They gave me the support and guidance I needed. I pursued opportunities for me to learn and grow. With every effort I put in, they opened the next door of growth. And now I’m here
Q: How did you ensure you were “seen” as you pursued your goals as a journalist and editor?
A: To be honest it was never about “being seen”. I was just eager to learn, to use every opportunity to be better than my previous self. I was genuinely interested in what I could do to perform better.
I took notes of feedback from my editors, I referred to them in my next assignments, I watched videos of some of the best interviewers in the world, I tried to understand what made them effective. I wrote regardless of whether I would be published.
I also inherently believed that my voice too, mattered. So I did not self-censor. I spoke my mind, regardless. If I was told to “shut up” I respectfully asked “why”?
Q: In terms of today’s crop of young women journalists, what advice would you give them now should their goal be to edit a large daily newspaper or a big Sunday title, for example?
A: Understand how much our industry and the media landscape in general is evolving. Understand the unique role of journalism to empower people with credible knowledge.
Premise your work on the principle of service to ordinary readers. Obsess over THEIR information needs, THEIR consumption patterns, understand THEIR interest and tailor your journalistic offering towards that.
Read. Learn. Try not to be distracted by praise or ridicule. Focus on the reader. Take care of your mental health.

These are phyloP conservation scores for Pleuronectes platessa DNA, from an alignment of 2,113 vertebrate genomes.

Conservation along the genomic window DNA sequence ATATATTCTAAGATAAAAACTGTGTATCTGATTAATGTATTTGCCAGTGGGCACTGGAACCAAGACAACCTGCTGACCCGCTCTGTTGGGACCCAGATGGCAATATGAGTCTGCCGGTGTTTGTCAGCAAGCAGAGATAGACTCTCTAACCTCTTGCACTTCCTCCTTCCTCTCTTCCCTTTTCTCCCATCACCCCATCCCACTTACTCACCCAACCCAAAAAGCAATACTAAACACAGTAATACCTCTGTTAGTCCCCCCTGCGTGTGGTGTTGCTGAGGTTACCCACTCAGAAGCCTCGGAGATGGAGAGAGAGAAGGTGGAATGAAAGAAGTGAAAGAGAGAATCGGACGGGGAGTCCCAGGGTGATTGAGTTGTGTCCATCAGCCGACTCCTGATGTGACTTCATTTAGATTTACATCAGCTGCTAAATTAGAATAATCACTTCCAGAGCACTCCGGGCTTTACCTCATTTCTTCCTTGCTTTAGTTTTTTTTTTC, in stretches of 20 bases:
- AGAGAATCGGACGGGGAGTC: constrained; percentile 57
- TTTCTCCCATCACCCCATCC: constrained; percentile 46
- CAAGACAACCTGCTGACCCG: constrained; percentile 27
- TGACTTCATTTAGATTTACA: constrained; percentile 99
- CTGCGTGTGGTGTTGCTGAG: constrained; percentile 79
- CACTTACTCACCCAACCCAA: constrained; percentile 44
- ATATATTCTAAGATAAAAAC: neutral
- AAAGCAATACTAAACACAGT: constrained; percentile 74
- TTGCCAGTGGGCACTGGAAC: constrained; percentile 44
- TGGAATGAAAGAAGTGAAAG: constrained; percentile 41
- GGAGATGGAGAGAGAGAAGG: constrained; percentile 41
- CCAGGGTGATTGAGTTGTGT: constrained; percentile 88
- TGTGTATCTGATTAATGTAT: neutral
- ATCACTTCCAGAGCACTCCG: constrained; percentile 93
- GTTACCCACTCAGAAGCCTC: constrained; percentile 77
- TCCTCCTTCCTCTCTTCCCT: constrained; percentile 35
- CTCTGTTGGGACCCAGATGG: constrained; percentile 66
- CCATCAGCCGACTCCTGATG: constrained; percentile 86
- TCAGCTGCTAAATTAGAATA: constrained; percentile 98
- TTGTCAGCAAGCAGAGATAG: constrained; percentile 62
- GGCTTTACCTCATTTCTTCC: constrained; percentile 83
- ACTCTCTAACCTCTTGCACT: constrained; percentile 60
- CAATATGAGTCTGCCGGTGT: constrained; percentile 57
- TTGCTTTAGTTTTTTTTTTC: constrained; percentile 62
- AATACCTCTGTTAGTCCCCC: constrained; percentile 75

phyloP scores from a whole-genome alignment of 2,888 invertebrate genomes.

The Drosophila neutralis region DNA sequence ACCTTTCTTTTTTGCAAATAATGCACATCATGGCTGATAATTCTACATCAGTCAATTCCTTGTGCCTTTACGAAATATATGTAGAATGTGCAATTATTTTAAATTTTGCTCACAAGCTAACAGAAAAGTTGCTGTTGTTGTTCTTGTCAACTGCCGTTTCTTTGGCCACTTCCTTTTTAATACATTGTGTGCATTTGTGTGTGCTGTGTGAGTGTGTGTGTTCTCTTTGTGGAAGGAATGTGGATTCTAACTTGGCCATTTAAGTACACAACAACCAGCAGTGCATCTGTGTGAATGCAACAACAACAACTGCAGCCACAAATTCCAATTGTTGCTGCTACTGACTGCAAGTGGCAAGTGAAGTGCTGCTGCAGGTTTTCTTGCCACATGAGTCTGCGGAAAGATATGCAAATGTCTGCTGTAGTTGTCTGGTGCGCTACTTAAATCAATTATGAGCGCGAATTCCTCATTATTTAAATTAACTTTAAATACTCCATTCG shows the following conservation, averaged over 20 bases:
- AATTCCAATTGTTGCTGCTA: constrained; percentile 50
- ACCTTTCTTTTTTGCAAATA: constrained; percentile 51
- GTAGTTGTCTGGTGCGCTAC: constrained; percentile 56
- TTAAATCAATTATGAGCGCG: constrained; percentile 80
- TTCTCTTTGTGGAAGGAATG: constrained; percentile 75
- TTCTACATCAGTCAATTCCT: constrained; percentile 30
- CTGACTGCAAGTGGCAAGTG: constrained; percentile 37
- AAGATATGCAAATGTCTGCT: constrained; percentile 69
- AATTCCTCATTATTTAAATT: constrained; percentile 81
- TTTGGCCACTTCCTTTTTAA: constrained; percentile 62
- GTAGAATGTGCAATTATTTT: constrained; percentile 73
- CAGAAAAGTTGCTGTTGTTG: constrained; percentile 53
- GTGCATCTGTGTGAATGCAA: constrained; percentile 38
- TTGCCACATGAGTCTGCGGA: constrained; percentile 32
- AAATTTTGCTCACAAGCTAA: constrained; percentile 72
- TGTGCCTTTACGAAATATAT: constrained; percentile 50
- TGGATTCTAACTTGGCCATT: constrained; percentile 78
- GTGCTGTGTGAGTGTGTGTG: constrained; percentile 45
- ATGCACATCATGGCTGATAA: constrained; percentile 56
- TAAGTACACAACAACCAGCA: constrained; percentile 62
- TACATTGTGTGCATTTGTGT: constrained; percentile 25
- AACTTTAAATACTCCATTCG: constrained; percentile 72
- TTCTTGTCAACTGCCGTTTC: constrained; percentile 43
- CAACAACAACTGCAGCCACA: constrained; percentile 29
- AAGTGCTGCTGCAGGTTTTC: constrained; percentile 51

Q: Do you think the media houses themselves should be doing more – or is their job simply to deliver the news to South Africans?
A: I think this is an individual company choice, based on its vision and mission. And that’s okay. What is most important for media houses, though, is to continually seek solutions to our economic (and political) challenges that undermine the work of journalism as a public good.
We should look for credible ways to invest to close the skills deficit we have in newsrooms, ways to protect the mental health of colleagues and ways to invest in the technologies we need to suitably deliver credible content to our audiences.
Q: How are you “seen” as an editor? Do your reporters see you simply as an editor, or as a female editor?
A: I’d like to believe they see me first as a colleague and editor and then a black woman in a corporate environment. Those three descriptions and the experiences they bring to the team vary.
Q: Have you even taken flak from male colleagues as a woman, who perhaps dislike taking instructions from a woman? If so, how do you deal with it?